All focus group interviews were audiotape recorded and transcribed. The transcripts were coded and the codes were then aggregated to form larger conceptual categories. Conceptually meaningful themes were constructed from categories of the data. Validation of the thematic analysis was achieved through the use of independent individuals to check the analysis and interpretation of data; external checks on the inquiry process and debriefing with informants.
Exploratory pilot study of SFP10-14 (UK)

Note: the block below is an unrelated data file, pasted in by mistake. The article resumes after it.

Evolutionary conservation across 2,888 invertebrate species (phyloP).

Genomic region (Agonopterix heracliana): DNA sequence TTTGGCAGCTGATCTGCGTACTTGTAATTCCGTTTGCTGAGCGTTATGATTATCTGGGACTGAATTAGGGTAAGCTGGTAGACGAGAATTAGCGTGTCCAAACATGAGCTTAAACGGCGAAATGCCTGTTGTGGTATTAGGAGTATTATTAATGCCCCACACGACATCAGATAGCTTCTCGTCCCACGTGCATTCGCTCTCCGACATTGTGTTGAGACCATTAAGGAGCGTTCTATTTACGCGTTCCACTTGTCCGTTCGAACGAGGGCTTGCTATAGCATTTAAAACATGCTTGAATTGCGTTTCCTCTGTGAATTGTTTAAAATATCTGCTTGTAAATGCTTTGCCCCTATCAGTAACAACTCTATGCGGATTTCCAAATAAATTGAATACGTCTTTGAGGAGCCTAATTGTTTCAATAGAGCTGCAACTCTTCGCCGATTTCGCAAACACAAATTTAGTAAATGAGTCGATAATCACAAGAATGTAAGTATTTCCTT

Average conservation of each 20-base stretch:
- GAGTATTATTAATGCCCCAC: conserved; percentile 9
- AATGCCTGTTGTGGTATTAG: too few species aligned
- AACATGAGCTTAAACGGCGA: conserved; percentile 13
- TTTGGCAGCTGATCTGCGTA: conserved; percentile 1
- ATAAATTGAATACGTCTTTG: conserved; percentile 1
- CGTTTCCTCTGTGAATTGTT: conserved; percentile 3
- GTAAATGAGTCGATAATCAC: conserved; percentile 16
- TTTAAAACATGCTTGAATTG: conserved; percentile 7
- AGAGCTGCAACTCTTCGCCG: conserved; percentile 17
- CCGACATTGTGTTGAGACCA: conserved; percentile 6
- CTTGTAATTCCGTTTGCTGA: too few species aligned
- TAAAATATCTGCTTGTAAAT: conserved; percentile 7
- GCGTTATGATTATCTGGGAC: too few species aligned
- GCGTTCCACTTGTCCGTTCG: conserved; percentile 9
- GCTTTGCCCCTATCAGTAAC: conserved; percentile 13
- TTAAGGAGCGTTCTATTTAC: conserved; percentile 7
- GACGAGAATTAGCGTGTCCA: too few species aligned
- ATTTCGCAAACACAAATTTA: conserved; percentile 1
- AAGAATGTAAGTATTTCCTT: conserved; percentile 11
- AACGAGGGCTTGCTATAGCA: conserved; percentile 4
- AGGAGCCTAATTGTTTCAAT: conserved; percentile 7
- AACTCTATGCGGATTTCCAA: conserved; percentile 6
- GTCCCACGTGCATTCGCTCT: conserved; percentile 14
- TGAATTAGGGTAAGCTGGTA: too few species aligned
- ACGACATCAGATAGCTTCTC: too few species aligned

The SFP10-14 (UK) materials produced from the adaptation and modelling stages were field tested in three different geographical locations. In each of the three sites sufficient families were recruited to participate in the SFP10-14 (UK) delivery sessions. Subsequently, in each of the three sites a similar number of families were non-randomly selected into a comparison group. The comparison group children received the standard alcohol and drugs education delivered as part of the school curriculum. The SFP10-14 (UK) group received the standard alcohol and drugs education delivered as part of the school curriculum plus the SFP10-14 (UK) intervention.